About composerinthegarden

A composer by vocation, a gardener by avocation. My garden and my life as a composer are deeply intertwined - the yin and yang of my creative life. . .

A quiet season

Snow was falling,
so much like stars
filling the dark trees
that one could easily imagine
its reason for being was nothing more
than prettiness. ~Mary Oliver, Snowy Night

Late last night, Angel and I ventured outside into the deep snow. It had been snowing for two days, a wet heavy snow not easily moved aside with a broom.  As we stepped away from the porch lights, the world glowed in the dark, everything covered with a thick white coat that gleamed in the starlight. It was the quiet that struck me, though. There was not a sound to be heard, no distant cars, no breeze moving the trees, no voices. As we stood there drinking in the silence, a Great Horned Owl sang his deep hoo-h’HOO-hoo-hoo in the woods behind us. It was just me and Angel and the owl, sharing the silent night. 

I wonder if the snow loves the trees and fields, that it kisses them so gently? And then it covers them up snug, you know, with a white quilt; and perhaps it says, “Go to sleep, darlings, till the summer comes again.” ~Lewis Carroll

My life has been quiet for the past several months. Retiring in August triggered a need to turn inward, to catch up on years of lost sleep and the energy drain of too many projects. Instead of writing, I began reading. Instead of pushing through the mid-afternoon slump with coffee, I took long naps. As I drifted through the days and weeks and months, I was content to stay home and spend my days in quiet introspection. 

Winter is a season of recovery and preparation. ~Paul Theroux

As Mother Nature moves into her quiet season here in western Pennsylvania, I finally find myself refreshed and slowly turning back to the world. I sent out Christmas cards for the first time in years. Decorating the house was a pleasure instead of a chore. I’m wrapping up my Watershed CD project and will be making the music available publicly in a week or two.

Tomorrow is the winter solstice, the shortest day of the year. The snow continues to fall here, creating a winter wonderland that is all the more welcome since I have no place I need to go. Whichever holiday you celebrate at this time of year, I wish you peace and joy. Stay safe, have hope, and enjoy the quiet of the season.

Welcome, winter. Your late dawns and chilled breath make me lazy, but I love you nonetheless. ~Terri Guillemets

New beginnings

Celebrate endings—for they precede new beginnings. ~Jonathan Lockwood Huie

This week, and the last few months, have been about endings and beginnings. I am nearing the end of the mixing and mastering of my Watershed CD , a three year effort. We hope to send it for duplication in a week, thanks to the engineering wizardry of my husband/sound engineer Bill. We spent the last half of the spring semester teaching from home because of COVID restrictions and realized how much we liked being home all of the time. I spent hours at the piano, sketching new ideas while looking into the green woods.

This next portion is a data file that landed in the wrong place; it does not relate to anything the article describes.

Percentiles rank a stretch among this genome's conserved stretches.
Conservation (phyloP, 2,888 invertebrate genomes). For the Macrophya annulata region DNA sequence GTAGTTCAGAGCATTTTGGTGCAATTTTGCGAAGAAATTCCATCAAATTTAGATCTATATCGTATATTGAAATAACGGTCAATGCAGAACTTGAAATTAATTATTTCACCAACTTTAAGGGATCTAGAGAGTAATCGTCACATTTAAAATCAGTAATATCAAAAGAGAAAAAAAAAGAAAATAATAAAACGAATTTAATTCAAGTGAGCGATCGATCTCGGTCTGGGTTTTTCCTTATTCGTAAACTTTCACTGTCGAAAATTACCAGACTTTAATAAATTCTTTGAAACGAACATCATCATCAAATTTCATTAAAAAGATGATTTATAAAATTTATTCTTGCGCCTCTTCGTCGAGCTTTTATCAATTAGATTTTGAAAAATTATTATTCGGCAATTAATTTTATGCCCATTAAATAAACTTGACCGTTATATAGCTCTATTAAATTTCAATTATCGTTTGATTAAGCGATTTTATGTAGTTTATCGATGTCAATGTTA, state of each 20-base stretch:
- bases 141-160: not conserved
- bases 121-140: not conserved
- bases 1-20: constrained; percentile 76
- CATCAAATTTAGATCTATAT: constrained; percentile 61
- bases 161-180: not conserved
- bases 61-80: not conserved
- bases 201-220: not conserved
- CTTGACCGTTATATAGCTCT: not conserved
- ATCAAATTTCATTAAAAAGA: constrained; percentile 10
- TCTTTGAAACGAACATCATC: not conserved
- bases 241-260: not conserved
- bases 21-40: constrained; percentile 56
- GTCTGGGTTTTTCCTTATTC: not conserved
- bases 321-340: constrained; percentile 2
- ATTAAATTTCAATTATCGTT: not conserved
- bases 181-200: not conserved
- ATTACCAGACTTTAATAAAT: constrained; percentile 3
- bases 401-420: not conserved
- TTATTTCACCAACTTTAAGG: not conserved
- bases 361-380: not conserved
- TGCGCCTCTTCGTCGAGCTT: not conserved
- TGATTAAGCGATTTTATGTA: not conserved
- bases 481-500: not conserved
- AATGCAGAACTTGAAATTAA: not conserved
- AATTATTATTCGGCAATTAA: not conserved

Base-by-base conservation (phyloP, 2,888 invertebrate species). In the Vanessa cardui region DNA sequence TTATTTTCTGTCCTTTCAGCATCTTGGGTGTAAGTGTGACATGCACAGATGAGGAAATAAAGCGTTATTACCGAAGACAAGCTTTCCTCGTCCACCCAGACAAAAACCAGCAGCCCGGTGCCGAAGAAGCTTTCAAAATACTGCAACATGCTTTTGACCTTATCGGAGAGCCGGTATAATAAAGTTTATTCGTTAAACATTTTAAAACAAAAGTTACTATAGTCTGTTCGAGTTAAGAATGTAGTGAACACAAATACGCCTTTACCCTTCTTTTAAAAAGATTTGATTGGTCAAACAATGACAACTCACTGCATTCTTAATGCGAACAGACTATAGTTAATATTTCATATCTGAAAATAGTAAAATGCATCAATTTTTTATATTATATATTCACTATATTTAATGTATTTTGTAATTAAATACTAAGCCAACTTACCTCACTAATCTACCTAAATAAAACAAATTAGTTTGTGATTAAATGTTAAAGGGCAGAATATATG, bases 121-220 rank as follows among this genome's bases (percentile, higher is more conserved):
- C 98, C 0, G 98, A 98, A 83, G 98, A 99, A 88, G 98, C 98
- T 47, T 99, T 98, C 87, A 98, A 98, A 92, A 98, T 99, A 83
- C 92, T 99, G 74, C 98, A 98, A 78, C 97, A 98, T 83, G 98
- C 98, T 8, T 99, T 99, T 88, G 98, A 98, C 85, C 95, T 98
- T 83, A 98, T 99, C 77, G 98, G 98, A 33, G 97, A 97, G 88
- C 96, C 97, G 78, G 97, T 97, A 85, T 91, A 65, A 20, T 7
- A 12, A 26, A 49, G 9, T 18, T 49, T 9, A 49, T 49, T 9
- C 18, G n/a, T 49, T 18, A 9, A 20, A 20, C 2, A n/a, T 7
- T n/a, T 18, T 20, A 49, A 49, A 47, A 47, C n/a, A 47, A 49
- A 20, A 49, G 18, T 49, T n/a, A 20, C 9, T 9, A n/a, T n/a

piano

Angel was delighted to have us home 24/7; we snuggle a lot on the sofa.

The garden got some extra attention too – early summer was beautiful, in spite of  the late hard frosts.

Heat and drought were hard on the garden in June and July; although some plants bloomed, the flowers were short lived. It rained last night, with loud thunderstorms and heavy downpours – this morning the trees and plants are green and glowing and the garden looks lush again. gardenafterrain

We liked being at home so much these past several months that when the chance came to retire earlier than expected, we both took it.  Bill and I are now officially retired from our teaching jobs of 30+ years. We have been celebrating with cake, cake

with wine,

pianowine

and with mornings on the deck complete with guitar music. billgtr copy

All the things I love the most are here – the sound of the wind in the trees, the dance of a hummingbird at the flowers, the ebb and flow of the seasons, my piano, a house full of books and of course my husband and Angel. I am leaving a large part of my life behind with no regrets – it was a good ending – and now I am ready to begin the third act. I am still a composer, a gardener, a writer, a photographer – but now I have time to reflect, to explore, and to be more present on this page.

The heaviness of being successful was replaced by the lightness of being a beginner again, less sure about everything. It freed me to enter one of the most creative periods of my life. ~ Steve Jobs